Fair to Nature farmers are required to put at least 10% of their production area (i.e. the area of land on which they produce crops, livestock, milk, etc.) into four types of wildlife habitats – ‘pollen and nectar‘; ‘wild bird food crops‘; ‘tussocky and fine grasses‘; and ‘other habitats‘. These types of habitats have been scientifically proven to increase the amount of wildlife on the farms where they are created and managed.

The benefits of each habitat

Pollen and nectar habitat on a Fair to Nature farmThe pollen and nectar habitat provides a vital food source for pollinating insects, such as bees, hoverflies and butterflies. Modern farmland is often deficient in sources of pollen and nectar. On Fair to Nature farms this habitat consists of wildflower seed mixes, including plants like Knapweed, Wild Carrot, Field Scabious, and legume seed mixes, such as Red Clover, Birdsfoot Trefoil, and Sainfoin. The reason for having two slightly different habitats is to prolong the period of flowering, thereby increasing the availability of food sources for the insects and other invertebrates. The traditional wildflower mixes reach their peak flowering time in late May/June and will continue to flower into the autumn. The legume mixes have a shorter flowering period but start flowering earlier in the year, so provide an important early source of nectar. Different insect species favour different types of flower so a range of plants is important. Depending on the soil type of the farm another recommended habitat that is included under ‘pollen and nectar’ is annually cultivated natural regeneration (or ACNR as we like to call it). Farms with heavier soils types sometimes have a high weed seed burden in the soil and this type of habitat can increase the weed burden, which in turn has a detrimental effect on the crops being grown.

The provision of ACNR is aimed at the maintenance of populations of rare annual arable plants, such as Corn Marigold, Rough Poppy, and Shepherd’s Needle – plants that have declined under intensive agricultural practices. These areas are best suited to lighter soils that are not very fertile. The areas are cultivated once in either the autumn or spring then left to their own devices, allowing the seed of rare arable plants to germinate, flower and seed, thereby maintaining the seed bank.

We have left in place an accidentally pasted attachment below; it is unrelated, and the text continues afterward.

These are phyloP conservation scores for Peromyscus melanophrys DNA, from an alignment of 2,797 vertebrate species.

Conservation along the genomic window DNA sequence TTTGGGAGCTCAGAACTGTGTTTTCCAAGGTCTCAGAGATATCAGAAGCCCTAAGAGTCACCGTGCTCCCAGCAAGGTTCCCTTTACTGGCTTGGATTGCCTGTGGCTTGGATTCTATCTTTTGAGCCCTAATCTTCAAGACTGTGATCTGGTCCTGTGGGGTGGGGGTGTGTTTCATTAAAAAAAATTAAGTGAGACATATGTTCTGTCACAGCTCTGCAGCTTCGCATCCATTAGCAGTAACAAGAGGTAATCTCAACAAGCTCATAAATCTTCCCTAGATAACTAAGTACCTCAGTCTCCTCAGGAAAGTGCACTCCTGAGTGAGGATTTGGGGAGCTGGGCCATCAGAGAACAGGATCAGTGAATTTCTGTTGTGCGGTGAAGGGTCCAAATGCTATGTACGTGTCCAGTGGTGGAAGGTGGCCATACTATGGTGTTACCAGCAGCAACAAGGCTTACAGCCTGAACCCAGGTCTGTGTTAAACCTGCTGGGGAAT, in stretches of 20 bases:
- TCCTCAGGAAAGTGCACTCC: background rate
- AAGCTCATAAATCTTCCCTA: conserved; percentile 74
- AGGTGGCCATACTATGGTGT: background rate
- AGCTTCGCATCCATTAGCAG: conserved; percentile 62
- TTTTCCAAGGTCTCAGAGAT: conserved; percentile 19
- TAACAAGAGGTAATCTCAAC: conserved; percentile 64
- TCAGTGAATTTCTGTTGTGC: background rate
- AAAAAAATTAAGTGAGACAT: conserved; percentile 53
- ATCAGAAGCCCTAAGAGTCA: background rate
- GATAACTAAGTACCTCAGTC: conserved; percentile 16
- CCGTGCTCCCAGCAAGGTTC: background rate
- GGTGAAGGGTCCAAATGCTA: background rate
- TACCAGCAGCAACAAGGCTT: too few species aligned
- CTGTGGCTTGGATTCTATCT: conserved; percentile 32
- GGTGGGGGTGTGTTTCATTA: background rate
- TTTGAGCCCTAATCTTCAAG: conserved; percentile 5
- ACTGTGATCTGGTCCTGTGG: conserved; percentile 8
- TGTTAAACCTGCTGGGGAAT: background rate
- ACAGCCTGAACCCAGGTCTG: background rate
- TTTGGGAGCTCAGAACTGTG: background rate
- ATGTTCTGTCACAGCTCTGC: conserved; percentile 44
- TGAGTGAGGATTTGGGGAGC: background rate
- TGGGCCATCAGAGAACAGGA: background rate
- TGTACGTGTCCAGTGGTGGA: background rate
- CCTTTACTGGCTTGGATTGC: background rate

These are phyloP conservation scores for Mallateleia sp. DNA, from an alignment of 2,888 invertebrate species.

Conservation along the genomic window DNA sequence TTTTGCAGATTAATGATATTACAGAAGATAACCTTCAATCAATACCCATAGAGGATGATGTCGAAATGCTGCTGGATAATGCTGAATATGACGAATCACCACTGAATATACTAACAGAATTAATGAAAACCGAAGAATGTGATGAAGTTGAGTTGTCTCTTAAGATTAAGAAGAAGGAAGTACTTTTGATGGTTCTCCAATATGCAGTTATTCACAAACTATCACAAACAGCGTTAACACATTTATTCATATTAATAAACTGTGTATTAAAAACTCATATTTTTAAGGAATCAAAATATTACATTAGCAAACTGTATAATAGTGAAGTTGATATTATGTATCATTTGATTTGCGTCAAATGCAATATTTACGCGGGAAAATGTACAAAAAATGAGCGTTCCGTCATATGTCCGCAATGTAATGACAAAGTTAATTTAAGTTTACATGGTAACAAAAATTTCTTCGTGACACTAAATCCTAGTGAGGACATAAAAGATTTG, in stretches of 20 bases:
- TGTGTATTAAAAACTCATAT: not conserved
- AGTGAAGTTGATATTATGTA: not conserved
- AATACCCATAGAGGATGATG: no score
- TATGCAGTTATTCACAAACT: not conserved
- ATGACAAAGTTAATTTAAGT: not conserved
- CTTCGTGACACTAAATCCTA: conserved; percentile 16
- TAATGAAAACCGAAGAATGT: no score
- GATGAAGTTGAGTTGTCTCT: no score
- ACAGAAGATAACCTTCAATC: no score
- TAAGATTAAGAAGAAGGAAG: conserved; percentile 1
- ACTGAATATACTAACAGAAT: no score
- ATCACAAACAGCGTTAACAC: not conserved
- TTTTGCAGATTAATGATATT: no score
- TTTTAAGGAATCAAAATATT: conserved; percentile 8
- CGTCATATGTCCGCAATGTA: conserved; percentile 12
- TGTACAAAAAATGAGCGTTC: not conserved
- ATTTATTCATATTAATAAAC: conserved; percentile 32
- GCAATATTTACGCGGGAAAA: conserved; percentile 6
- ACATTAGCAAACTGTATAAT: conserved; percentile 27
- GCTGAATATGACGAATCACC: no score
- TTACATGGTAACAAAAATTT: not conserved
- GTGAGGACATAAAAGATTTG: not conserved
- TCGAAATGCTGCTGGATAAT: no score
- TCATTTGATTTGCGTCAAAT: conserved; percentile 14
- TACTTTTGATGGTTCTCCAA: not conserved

Pollen and nectar habitat makes up 4% of the Fair to Nature requirement. Sometimes a whole field or paddock is devoted to wildflowers, or the seed mixes are sown in strips along the edges of fields, providing wildlife corridors around the farm.

Wild bird food crop on a Fair to Nature FarmWild bird food crops consist of plant species such as Triticale, Fodder Radish, Kale and Millet that provide a source of nutritious seeds for wild birds, i.e. Yellowhammer, Linnet, and Tree Sparrow, throughout the winter months and into the early spring when food is often in short supply. Under the Conservation Grade Protocol, farmers are required to have 2% of their production area in this type of habitat. The areas can be in blocks or wide strips along the edges of fields. This habitat is managed like any any other arable crop on the farm. Most of the seed mixes are are annual so the crop is renewed each year. Many of our farmer members also undertake supplementary feeding of wild birds by scattering grain along farm tracks near woods and hedgerows.

Grass strip along edge of fieldTussocky and fine grass habitats are very important for small mammals, birds, and over-wintering invertebrates. These areas are often in wide strips along the edges of fields, not only providing wildlife corridors linking the various habitats around the farm, but also areas in which to nest, particularly with the tussock forming grasses. Grey Partridge and Voles will nest in tussocky grassland. These areas are ideal an hunting ground for the Barn Owl. The fine grasses, such as Crested Dogstail and Chewings Fescue, are less dense and can support the recolonisation of wildflowers. Depending on where they are sited, the strips may also protect vulnerable areas such as streams and hedgerows from agricultural activity. It’s important that these areas are not cut on an annual basis to preserve the life cycle of many butterflies that lay their eggs on the grasses, and to provide much needed winter shelter. The Fair to Nature requirement for this habitat is 2% of the production area.

Any good wildlife habitats on the farm that don’t fall into one of the above are counted as ‘Other habitats‘ in the Conservation Grade Protocol. These include hedgerows (very important for farmland birds as shelter, food source and nesting habitat; for small mammals – food and shelter; and butterflies and moths – food source for caterpillars); woodland (provides shelter, food, and ideal conditions for certain plants); ponds (provides water and food for many species, and shelter for some).¬†Fair to Nature farmers also erect bird and bat boxes, and hedges are only cut every third year to protect nesting habitats and food sources such as wild berries, as well as providing essential shelter.

Brown HareSome of the habitats we require may already have existed on the farm prior to it becoming an accredited farm and, providing they meet the standards, can count towards the 10% requirement. Other habitats may have to be established. Habitats such as wild bird food will need establishing annually or biennially. All habitats require specific management in order to maintain high levels of quality.

Have a look at the our Protocol to find out more about what a farmer needs to do to meet the standard required.

 

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